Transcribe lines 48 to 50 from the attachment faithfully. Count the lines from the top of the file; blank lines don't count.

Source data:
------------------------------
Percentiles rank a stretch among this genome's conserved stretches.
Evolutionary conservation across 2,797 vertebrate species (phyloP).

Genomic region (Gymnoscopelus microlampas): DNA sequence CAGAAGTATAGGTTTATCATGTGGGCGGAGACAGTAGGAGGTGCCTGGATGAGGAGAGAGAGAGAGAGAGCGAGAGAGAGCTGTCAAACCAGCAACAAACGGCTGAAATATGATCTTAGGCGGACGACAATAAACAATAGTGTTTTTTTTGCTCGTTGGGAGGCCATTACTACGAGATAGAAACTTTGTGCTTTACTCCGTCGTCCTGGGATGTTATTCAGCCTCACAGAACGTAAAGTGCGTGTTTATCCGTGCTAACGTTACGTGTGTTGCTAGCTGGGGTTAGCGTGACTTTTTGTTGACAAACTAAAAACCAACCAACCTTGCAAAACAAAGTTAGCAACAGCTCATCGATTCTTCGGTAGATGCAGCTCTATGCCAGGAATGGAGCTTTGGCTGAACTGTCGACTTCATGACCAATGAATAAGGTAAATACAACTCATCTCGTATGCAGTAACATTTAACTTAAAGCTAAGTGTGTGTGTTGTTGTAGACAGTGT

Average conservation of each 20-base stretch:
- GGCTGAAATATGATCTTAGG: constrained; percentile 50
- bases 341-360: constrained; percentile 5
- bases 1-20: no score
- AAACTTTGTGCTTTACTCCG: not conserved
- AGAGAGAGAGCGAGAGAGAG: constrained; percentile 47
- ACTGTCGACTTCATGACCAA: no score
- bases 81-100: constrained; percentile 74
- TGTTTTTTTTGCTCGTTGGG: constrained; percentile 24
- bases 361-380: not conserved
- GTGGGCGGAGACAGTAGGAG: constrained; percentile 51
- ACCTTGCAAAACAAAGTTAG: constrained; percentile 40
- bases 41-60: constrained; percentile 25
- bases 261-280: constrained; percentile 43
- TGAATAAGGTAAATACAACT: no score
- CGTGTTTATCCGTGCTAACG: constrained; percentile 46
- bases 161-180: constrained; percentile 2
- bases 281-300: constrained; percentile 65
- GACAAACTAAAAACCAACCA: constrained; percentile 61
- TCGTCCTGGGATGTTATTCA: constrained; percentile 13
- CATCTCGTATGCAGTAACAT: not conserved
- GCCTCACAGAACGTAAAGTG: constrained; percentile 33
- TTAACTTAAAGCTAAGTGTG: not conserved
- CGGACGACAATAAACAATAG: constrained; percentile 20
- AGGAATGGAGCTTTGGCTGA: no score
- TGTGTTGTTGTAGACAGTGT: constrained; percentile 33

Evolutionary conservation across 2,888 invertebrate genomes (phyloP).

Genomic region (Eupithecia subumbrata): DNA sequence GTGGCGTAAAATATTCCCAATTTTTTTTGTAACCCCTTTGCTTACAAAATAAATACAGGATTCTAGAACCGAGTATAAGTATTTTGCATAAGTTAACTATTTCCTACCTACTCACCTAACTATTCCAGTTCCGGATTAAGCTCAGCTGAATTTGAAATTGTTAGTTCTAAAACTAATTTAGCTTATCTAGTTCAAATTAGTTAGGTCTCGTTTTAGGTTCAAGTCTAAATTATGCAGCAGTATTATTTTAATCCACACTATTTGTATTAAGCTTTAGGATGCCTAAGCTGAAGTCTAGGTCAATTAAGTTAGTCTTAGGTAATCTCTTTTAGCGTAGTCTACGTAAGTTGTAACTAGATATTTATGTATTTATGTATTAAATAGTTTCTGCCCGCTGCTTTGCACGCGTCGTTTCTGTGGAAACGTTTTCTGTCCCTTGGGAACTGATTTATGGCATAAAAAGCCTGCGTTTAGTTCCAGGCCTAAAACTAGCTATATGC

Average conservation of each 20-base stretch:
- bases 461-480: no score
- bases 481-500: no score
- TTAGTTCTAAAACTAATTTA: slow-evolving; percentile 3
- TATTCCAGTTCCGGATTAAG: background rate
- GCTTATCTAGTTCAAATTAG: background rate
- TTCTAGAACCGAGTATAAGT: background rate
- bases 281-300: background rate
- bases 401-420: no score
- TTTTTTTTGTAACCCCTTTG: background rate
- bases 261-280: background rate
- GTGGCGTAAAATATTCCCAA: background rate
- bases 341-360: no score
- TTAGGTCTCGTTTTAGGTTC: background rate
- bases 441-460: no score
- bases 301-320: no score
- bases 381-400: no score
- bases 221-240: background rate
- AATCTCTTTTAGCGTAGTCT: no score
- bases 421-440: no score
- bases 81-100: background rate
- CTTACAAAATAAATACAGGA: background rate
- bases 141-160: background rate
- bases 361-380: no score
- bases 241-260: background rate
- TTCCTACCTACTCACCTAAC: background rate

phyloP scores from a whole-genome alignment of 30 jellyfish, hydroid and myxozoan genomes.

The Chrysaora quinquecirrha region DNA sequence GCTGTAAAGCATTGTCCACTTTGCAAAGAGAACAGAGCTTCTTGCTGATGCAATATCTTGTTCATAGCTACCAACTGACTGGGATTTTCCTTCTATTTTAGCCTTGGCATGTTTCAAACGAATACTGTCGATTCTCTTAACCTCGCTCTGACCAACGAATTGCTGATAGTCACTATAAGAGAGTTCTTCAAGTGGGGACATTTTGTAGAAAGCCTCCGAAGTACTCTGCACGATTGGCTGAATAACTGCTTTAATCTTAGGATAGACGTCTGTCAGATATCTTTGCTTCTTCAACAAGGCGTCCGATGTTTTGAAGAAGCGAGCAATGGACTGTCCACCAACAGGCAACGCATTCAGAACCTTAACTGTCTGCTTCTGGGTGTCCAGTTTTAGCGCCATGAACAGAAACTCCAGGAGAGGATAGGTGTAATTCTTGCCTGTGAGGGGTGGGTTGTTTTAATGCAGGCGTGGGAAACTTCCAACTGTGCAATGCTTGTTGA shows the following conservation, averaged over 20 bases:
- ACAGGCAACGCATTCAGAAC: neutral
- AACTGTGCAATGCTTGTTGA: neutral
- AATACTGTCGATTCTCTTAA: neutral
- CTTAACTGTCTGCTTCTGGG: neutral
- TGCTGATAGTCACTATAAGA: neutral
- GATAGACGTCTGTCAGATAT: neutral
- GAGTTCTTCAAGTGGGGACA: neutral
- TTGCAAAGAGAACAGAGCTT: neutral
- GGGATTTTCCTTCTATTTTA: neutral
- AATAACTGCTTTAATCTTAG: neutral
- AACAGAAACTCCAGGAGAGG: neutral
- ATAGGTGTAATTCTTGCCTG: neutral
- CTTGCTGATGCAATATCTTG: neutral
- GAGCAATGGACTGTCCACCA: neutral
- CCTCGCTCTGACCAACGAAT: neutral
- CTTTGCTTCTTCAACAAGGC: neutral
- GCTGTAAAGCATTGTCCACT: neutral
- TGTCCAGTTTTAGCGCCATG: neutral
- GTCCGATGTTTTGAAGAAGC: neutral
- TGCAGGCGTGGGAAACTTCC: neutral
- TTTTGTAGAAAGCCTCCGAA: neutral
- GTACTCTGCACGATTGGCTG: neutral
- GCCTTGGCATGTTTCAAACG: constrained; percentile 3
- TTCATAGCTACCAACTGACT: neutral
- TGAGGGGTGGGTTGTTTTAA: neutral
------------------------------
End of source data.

- bases 381-400: no score
- bases 221-240: background rate
- AATCTCTTTTAGCGTAGTCT: no score